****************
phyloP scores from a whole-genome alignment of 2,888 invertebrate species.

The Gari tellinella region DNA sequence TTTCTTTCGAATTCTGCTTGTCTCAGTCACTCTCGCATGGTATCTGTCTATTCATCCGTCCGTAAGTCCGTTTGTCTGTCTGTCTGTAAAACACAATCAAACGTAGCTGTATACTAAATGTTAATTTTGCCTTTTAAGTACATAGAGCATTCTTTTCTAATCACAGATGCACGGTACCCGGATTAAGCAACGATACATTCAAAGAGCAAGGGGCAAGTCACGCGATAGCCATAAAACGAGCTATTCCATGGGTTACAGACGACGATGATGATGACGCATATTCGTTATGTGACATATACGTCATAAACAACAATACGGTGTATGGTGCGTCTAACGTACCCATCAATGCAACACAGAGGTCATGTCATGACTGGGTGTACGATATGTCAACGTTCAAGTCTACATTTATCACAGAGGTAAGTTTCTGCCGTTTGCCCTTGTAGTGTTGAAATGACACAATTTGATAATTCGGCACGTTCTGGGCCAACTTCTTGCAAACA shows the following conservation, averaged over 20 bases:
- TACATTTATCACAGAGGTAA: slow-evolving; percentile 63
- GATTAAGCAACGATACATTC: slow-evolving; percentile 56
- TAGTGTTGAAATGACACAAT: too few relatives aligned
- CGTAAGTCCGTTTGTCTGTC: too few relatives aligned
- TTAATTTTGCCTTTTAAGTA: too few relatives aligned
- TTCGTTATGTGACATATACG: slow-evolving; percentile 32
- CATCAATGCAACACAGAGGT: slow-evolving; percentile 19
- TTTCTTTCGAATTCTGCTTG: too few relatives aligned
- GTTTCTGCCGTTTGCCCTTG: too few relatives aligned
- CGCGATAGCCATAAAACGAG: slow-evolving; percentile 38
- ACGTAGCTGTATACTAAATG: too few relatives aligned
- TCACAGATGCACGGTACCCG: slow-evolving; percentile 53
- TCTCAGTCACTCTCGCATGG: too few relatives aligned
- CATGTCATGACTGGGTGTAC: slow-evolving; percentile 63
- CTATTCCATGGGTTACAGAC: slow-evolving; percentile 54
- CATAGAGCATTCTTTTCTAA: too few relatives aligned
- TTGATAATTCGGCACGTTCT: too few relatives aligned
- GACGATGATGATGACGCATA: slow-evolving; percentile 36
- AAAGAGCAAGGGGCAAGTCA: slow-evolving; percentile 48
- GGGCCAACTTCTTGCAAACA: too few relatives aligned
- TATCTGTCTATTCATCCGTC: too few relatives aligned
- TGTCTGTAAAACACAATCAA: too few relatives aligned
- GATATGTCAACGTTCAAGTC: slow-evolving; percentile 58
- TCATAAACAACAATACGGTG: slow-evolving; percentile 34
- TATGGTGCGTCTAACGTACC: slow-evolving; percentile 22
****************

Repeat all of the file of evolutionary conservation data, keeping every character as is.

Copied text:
phyloP scores from a whole-genome alignment of 2,888 invertebrate species.

The Gari tellinella region DNA sequence TTTCTTTCGAATTCTGCTTGTCTCAGTCACTCTCGCATGGTATCTGTCTATTCATCCGTCCGTAAGTCCGTTTGTCTGTCTGTCTGTAAAACACAATCAAACGTAGCTGTATACTAAATGTTAATTTTGCCTTTTAAGTACATAGAGCATTCTTTTCTAATCACAGATGCACGGTACCCGGATTAAGCAACGATACATTCAAAGAGCAAGGGGCAAGTCACGCGATAGCCATAAAACGAGCTATTCCATGGGTTACAGACGACGATGATGATGACGCATATTCGTTATGTGACATATACGTCATAAACAACAATACGGTGTATGGTGCGTCTAACGTACCCATCAATGCAACACAGAGGTCATGTCATGACTGGGTGTACGATATGTCAACGTTCAAGTCTACATTTATCACAGAGGTAAGTTTCTGCCGTTTGCCCTTGTAGTGTTGAAATGACACAATTTGATAATTCGGCACGTTCTGGGCCAACTTCTTGCAAACA shows the following conservation, averaged over 20 bases:
- TACATTTATCACAGAGGTAA: slow-evolving; percentile 63
- GATTAAGCAACGATACATTC: slow-evolving; percentile 56
- TAGTGTTGAAATGACACAAT: too few relatives aligned
- CGTAAGTCCGTTTGTCTGTC: too few relatives aligned
- TTAATTTTGCCTTTTAAGTA: too few relatives aligned
- TTCGTTATGTGACATATACG: slow-evolving; percentile 32
- CATCAATGCAACACAGAGGT: slow-evolving; percentile 19
- TTTCTTTCGAATTCTGCTTG: too few relatives aligned
- GTTTCTGCCGTTTGCCCTTG: too few relatives aligned
- CGCGATAGCCATAAAACGAG: slow-evolving; percentile 38
- ACGTAGCTGTATACTAAATG: too few relatives aligned
- TCACAGATGCACGGTACCCG: slow-evolving; percentile 53
- TCTCAGTCACTCTCGCATGG: too few relatives aligned
- CATGTCATGACTGGGTGTAC: slow-evolving; percentile 63
- CTATTCCATGGGTTACAGAC: slow-evolving; percentile 54
- CATAGAGCATTCTTTTCTAA: too few relatives aligned
- TTGATAATTCGGCACGTTCT: too few relatives aligned
- GACGATGATGATGACGCATA: slow-evolving; percentile 36
- AAAGAGCAAGGGGCAAGTCA: slow-evolving; percentile 48
- GGGCCAACTTCTTGCAAACA: too few relatives aligned
- TATCTGTCTATTCATCCGTC: too few relatives aligned
- TGTCTGTAAAACACAATCAA: too few relatives aligned
- GATATGTCAACGTTCAAGTC: slow-evolving; percentile 58
- TCATAAACAACAATACGGTG: slow-evolving; percentile 34
- TATGGTGCGTCTAACGTACC: slow-evolving; percentile 22